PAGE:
Accessibility has received considerable attention in the literature. For example, the effect that accessibility improvements may have on activity distributions has been studied repeatedly [1015]. Other studies have researched spill-over effects of transport infrastructure improvements [8, 16]. The effect that spatial activity distributions may have on accessibility, as studied in this paper, has received less attention. Geurs and Van Wee [17] compared the land resource, accessibility and transport consumption impacts of the relatively compact post-war urban development in the Netherlands with the outcomes of alternate land-use planning policies. Their study shows slightly better aggregate accessibility levels as a result of compact development, mainly due to lower congestion levels. Wang et al. [18] compare accessibility levels and associated social welfare effects in Madrid with different transport policy measures, while explicitly modelling changes in transport behaviour and land-use patterns. Other studies in the Netherlands have also explored land-use impacts on accessibility [19, 20], which in general confirm that land-use policies may increase aggregate accessibility levels and that tailored spatial planning can increase the benefits of transport infrastructure investments.

All of the abovementioned studies focus on total or average accessibility changes, and it is still unclear to what degree the spatial redistribution of activities may affect disparities in accessibility, in particular in regions where general activity levels are decreasing. This article will add to the available literature by looking into how local population changes may affect found levels of territorial disparities in accessibility. Because of computational limitations the study at hand had to be limited to four countries. Austria, Czech Republic, Germany and Poland have been selected, because they make a spatially adjacent but mixed set of new and old member states that differ substantially in current levels of infrastructure endowment (with much larger endowments in Austria and Germany) and in levels of transport infrastructure investment funded by EU cohesion policies (with much more investment in Czech Republic and Poland). Results from four cases will be compared: a reference case that comprises the current road network and population distribution in Europe in 2006 (case I); a case in which population distributions are from 2006, but road network improvements are imposed that are assumed to gradually decrease travel times between 2006 and 2030 (case II); and two cases that consider the same road network improvements, as well as modelled future population distributions (Compact scenario: case III and Business As Usual or BAU scenario: case IV). The latter two cases assume identical regional population projections, but differ in assumed local spatial planning policies, and therefore have different intra-regional population patterns. The modelled future road networks and population distributions are mostly based on well-documented and empirically tested relations, but to some extent rely on expert judgement, which in turn may raise doubts concerning their validity; a common problem for scenario approaches [21]. To provide some reference, this paper will compare the outcomes of relevant indicators with the same indicators computed for changes in observed population levels and accessibility levels between 1971 and 2011. We must nevertheless stress that past changes are not necessarily indicative of future changes. Furthermore, the uncertainties surrounding future projections are not problematic as long as the simulation outcomes are used for what they are: maps showing potential future developments, given many scenario-related assumptions.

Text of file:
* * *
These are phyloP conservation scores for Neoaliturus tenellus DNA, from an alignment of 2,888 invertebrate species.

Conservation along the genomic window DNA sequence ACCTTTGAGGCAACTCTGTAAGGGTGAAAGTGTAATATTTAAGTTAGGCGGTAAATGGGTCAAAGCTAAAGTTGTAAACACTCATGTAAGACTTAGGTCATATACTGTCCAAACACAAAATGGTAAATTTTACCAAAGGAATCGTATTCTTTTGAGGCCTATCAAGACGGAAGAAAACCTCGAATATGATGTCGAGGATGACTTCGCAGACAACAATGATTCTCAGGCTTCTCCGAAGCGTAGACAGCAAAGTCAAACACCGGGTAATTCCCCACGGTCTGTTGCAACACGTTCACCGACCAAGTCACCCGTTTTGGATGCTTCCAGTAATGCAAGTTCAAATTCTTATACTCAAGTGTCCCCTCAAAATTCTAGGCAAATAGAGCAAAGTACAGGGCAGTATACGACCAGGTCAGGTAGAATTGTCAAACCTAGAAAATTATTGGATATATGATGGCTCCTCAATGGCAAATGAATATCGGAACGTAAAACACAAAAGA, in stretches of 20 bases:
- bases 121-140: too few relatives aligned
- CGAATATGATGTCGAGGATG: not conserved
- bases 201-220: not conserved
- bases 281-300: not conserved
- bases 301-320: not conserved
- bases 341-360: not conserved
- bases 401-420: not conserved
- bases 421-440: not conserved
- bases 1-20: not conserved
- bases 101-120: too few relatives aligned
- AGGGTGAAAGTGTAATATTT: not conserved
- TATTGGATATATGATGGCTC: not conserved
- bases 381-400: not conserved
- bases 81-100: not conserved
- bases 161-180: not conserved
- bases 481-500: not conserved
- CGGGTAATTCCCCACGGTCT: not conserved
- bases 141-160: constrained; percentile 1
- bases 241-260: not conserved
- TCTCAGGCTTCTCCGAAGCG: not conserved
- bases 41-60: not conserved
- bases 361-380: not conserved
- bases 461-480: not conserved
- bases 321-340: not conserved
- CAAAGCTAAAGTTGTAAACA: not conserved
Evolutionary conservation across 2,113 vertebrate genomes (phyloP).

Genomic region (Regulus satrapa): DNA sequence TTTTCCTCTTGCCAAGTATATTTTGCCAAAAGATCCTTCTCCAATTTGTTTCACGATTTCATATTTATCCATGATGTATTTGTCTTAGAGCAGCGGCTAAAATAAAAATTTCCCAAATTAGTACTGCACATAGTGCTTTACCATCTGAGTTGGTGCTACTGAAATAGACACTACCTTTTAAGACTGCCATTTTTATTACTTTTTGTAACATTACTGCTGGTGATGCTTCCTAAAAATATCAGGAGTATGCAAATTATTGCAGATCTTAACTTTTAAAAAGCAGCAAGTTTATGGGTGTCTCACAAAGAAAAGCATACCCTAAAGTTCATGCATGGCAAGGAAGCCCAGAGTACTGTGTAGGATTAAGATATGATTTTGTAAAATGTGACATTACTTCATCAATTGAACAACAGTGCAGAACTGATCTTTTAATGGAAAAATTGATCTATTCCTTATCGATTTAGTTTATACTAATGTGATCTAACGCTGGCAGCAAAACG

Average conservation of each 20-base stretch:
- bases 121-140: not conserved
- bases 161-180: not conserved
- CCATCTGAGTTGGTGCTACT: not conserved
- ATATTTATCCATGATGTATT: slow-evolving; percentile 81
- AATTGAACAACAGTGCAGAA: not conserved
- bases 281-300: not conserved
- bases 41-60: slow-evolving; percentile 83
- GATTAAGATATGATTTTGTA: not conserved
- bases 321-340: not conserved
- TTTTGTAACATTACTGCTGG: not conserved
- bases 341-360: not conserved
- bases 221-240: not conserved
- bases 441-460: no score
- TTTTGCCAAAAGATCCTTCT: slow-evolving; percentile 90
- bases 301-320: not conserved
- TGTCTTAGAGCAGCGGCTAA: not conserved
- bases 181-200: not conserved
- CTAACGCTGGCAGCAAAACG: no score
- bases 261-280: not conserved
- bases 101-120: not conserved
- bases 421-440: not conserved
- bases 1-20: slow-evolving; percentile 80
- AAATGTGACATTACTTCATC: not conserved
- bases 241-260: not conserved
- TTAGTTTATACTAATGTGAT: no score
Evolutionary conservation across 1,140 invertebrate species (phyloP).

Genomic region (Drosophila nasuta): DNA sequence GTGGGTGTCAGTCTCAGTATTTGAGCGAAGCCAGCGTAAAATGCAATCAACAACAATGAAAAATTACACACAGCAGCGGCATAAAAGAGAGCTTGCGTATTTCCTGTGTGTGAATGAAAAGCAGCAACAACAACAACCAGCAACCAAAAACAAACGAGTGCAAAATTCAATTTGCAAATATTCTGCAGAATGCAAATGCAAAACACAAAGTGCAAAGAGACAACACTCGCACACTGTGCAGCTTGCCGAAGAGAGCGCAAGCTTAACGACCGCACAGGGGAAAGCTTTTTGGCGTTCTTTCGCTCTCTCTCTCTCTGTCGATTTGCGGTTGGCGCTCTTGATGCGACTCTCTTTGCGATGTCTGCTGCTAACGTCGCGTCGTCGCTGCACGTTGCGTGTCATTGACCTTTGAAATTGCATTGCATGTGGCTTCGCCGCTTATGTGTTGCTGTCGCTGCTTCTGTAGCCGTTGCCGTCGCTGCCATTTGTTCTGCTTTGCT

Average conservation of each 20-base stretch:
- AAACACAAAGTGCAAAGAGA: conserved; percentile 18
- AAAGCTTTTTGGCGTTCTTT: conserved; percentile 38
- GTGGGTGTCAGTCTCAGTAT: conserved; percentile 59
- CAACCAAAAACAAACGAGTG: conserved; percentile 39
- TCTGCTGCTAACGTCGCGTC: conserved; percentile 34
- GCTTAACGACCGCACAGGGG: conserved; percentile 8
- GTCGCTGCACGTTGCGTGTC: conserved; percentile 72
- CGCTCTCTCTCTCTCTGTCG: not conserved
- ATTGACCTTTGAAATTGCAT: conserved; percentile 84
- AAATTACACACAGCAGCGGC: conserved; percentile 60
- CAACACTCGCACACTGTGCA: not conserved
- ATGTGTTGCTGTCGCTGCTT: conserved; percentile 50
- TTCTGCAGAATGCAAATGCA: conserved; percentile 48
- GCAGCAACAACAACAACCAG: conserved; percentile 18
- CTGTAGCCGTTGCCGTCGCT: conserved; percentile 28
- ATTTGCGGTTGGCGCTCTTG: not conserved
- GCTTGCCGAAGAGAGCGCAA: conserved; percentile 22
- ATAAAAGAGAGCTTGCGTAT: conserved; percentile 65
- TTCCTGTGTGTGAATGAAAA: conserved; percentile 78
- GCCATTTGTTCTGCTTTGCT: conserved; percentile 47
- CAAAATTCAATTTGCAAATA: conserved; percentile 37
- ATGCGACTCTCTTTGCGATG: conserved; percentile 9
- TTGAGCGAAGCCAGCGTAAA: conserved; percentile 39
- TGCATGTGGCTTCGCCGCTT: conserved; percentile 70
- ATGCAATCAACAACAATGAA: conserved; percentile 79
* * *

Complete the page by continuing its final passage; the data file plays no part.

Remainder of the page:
2 Methods

The here presented results were produced in a land-use modelling exercise that aimed to look into how EU cohesion policies and other EU policies with spatial relevance may affect land-use, accessibility and a range of environmental indicators. The mentioned study is comprehensively documented in Batista e Silva et al. [22]. The study assumes a number of road network improvements funded by the EU’s regional cohesion policy program for the years 2014 to 2020. A part of those improvements is known in advance, and a part consists of modelled upgrades given available funding at regional level. Population redistributions are modelled using the European Commission’s platform for Land-Use-based Integrated Sustainability Assessment (LUISA) [23]. In this section we will describe the used land-use modelling platform, the way by which cohesion policy impacts are modelled with it, and the applied methods to evaluate cohesion impacts of the modelled outcomes.

2.1 The LUISA platform